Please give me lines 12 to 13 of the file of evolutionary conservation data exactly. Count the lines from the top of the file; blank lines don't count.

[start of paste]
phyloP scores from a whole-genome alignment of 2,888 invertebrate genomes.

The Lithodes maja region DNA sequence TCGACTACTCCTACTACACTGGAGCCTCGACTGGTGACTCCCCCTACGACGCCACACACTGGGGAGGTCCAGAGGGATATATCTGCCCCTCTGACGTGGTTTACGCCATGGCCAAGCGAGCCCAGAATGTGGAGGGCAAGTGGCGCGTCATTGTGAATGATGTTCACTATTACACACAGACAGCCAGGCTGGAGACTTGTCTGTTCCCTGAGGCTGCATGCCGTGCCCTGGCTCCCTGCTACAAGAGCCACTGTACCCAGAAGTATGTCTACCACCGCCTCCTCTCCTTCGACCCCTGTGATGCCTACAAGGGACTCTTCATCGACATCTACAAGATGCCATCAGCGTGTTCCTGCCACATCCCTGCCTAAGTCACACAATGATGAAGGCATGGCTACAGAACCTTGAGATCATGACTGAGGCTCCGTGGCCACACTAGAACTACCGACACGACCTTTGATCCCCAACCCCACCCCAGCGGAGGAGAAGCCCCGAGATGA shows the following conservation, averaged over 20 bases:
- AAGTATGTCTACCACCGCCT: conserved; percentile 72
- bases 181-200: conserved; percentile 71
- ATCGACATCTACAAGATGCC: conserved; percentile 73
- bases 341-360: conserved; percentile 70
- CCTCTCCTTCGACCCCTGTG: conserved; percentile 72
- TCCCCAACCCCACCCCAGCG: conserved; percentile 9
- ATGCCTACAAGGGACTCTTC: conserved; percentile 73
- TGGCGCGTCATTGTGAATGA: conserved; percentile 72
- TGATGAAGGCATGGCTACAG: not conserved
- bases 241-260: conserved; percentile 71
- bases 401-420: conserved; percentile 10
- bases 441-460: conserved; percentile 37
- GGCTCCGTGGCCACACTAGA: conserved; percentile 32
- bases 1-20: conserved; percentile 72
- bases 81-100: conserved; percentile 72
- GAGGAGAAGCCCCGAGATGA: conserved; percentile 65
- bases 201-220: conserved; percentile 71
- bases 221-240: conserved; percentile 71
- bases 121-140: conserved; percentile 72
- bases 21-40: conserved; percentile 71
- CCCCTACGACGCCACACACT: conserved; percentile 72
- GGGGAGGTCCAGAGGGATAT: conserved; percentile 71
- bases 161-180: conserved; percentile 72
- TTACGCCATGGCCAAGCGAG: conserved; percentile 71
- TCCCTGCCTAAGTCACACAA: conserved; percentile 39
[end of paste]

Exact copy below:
- bases 241-260: conserved; percentile 71
- bases 401-420: conserved; percentile 10